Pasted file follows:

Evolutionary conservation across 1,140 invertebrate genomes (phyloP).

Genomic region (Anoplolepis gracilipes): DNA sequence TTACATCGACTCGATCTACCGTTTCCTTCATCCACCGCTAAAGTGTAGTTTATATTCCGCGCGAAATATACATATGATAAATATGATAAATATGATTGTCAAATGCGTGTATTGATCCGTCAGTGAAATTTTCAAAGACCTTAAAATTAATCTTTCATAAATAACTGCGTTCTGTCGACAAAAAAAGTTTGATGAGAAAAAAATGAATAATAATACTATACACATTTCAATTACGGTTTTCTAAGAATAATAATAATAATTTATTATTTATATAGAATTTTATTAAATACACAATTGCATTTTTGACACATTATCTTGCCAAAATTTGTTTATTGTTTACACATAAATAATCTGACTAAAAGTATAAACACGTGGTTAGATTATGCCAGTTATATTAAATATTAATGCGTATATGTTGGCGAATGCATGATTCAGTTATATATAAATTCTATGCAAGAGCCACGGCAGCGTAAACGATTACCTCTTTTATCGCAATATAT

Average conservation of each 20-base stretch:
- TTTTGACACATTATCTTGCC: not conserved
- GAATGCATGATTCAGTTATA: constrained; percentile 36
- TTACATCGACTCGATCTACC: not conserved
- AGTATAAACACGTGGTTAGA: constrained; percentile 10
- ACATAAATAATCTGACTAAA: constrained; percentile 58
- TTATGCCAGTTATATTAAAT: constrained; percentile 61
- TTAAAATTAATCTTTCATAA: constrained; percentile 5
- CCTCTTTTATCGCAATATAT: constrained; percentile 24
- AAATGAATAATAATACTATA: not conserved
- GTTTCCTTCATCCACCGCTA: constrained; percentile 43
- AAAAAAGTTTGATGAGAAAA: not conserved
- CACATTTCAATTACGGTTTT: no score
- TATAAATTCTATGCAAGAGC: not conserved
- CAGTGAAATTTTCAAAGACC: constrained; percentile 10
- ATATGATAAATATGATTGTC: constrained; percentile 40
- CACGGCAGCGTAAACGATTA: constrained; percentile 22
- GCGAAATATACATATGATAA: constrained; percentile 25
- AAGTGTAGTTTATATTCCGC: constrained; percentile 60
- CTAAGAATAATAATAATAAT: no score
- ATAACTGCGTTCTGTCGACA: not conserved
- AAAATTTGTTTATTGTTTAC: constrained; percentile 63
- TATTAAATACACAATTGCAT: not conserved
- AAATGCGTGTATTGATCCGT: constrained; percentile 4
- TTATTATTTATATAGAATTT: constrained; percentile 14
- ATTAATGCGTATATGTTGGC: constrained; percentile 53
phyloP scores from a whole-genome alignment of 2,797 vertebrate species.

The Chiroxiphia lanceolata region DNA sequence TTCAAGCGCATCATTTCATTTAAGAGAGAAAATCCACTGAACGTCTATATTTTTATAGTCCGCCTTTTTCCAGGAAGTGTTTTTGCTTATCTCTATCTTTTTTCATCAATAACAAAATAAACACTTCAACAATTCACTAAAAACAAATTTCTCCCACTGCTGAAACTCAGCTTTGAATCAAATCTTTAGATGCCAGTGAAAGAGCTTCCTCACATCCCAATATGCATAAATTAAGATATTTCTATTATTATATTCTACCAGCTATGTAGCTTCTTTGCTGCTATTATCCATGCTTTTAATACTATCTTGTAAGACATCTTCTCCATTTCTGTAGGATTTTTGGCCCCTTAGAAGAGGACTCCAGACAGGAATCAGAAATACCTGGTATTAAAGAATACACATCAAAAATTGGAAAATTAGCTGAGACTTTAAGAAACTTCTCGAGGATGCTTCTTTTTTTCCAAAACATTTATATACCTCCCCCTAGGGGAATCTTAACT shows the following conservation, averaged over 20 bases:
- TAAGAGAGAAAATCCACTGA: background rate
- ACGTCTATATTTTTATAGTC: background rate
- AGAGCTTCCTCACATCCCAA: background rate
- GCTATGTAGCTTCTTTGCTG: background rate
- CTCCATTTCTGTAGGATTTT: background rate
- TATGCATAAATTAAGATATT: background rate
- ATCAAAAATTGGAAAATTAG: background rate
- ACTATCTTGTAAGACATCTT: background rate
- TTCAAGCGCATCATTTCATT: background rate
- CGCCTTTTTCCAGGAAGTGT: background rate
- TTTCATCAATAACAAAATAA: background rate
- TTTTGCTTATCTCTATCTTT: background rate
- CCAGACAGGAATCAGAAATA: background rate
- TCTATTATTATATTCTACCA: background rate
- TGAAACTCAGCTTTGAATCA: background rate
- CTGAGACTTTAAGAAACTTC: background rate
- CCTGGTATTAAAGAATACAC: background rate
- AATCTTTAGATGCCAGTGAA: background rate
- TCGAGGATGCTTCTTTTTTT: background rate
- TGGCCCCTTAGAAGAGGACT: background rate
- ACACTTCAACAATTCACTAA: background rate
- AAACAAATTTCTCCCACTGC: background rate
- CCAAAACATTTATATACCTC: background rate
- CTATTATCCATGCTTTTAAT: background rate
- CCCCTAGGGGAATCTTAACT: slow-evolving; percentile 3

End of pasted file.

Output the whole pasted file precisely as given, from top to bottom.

Evolutionary conservation across 1,140 invertebrate genomes (phyloP).

Genomic region (Anoplolepis gracilipes): DNA sequence TTACATCGACTCGATCTACCGTTTCCTTCATCCACCGCTAAAGTGTAGTTTATATTCCGCGCGAAATATACATATGATAAATATGATAAATATGATTGTCAAATGCGTGTATTGATCCGTCAGTGAAATTTTCAAAGACCTTAAAATTAATCTTTCATAAATAACTGCGTTCTGTCGACAAAAAAAGTTTGATGAGAAAAAAATGAATAATAATACTATACACATTTCAATTACGGTTTTCTAAGAATAATAATAATAATTTATTATTTATATAGAATTTTATTAAATACACAATTGCATTTTTGACACATTATCTTGCCAAAATTTGTTTATTGTTTACACATAAATAATCTGACTAAAAGTATAAACACGTGGTTAGATTATGCCAGTTATATTAAATATTAATGCGTATATGTTGGCGAATGCATGATTCAGTTATATATAAATTCTATGCAAGAGCCACGGCAGCGTAAACGATTACCTCTTTTATCGCAATATAT

Average conservation of each 20-base stretch:
- TTTTGACACATTATCTTGCC: not conserved
- GAATGCATGATTCAGTTATA: constrained; percentile 36
- TTACATCGACTCGATCTACC: not conserved
- AGTATAAACACGTGGTTAGA: constrained; percentile 10
- ACATAAATAATCTGACTAAA: constrained; percentile 58
- TTATGCCAGTTATATTAAAT: constrained; percentile 61
- TTAAAATTAATCTTTCATAA: constrained; percentile 5
- CCTCTTTTATCGCAATATAT: constrained; percentile 24
- AAATGAATAATAATACTATA: not conserved
- GTTTCCTTCATCCACCGCTA: constrained; percentile 43
- AAAAAAGTTTGATGAGAAAA: not conserved
- CACATTTCAATTACGGTTTT: no score
- TATAAATTCTATGCAAGAGC: not conserved
- CAGTGAAATTTTCAAAGACC: constrained; percentile 10
- ATATGATAAATATGATTGTC: constrained; percentile 40
- CACGGCAGCGTAAACGATTA: constrained; percentile 22
- GCGAAATATACATATGATAA: constrained; percentile 25
- AAGTGTAGTTTATATTCCGC: constrained; percentile 60
- CTAAGAATAATAATAATAAT: no score
- ATAACTGCGTTCTGTCGACA: not conserved
- AAAATTTGTTTATTGTTTAC: constrained; percentile 63
- TATTAAATACACAATTGCAT: not conserved
- AAATGCGTGTATTGATCCGT: constrained; percentile 4
- TTATTATTTATATAGAATTT: constrained; percentile 14
- ATTAATGCGTATATGTTGGC: constrained; percentile 53
phyloP scores from a whole-genome alignment of 2,797 vertebrate species.

The Chiroxiphia lanceolata region DNA sequence TTCAAGCGCATCATTTCATTTAAGAGAGAAAATCCACTGAACGTCTATATTTTTATAGTCCGCCTTTTTCCAGGAAGTGTTTTTGCTTATCTCTATCTTTTTTCATCAATAACAAAATAAACACTTCAACAATTCACTAAAAACAAATTTCTCCCACTGCTGAAACTCAGCTTTGAATCAAATCTTTAGATGCCAGTGAAAGAGCTTCCTCACATCCCAATATGCATAAATTAAGATATTTCTATTATTATATTCTACCAGCTATGTAGCTTCTTTGCTGCTATTATCCATGCTTTTAATACTATCTTGTAAGACATCTTCTCCATTTCTGTAGGATTTTTGGCCCCTTAGAAGAGGACTCCAGACAGGAATCAGAAATACCTGGTATTAAAGAATACACATCAAAAATTGGAAAATTAGCTGAGACTTTAAGAAACTTCTCGAGGATGCTTCTTTTTTTCCAAAACATTTATATACCTCCCCCTAGGGGAATCTTAACT shows the following conservation, averaged over 20 bases:
- TAAGAGAGAAAATCCACTGA: background rate
- ACGTCTATATTTTTATAGTC: background rate
- AGAGCTTCCTCACATCCCAA: background rate
- GCTATGTAGCTTCTTTGCTG: background rate
- CTCCATTTCTGTAGGATTTT: background rate
- TATGCATAAATTAAGATATT: background rate
- ATCAAAAATTGGAAAATTAG: background rate
- ACTATCTTGTAAGACATCTT: background rate
- TTCAAGCGCATCATTTCATT: background rate
- CGCCTTTTTCCAGGAAGTGT: background rate
- TTTCATCAATAACAAAATAA: background rate
- TTTTGCTTATCTCTATCTTT: background rate
- CCAGACAGGAATCAGAAATA: background rate
- TCTATTATTATATTCTACCA: background rate
- TGAAACTCAGCTTTGAATCA: background rate
- CTGAGACTTTAAGAAACTTC: background rate
- CCTGGTATTAAAGAATACAC: background rate
- AATCTTTAGATGCCAGTGAA: background rate
- TCGAGGATGCTTCTTTTTTT: background rate
- TGGCCCCTTAGAAGAGGACT: background rate
- ACACTTCAACAATTCACTAA: background rate
- AAACAAATTTCTCCCACTGC: background rate
- CCAAAACATTTATATACCTC: background rate
- CTATTATCCATGCTTTTAAT: background rate
- CCCCTAGGGGAATCTTAACT: slow-evolving; percentile 3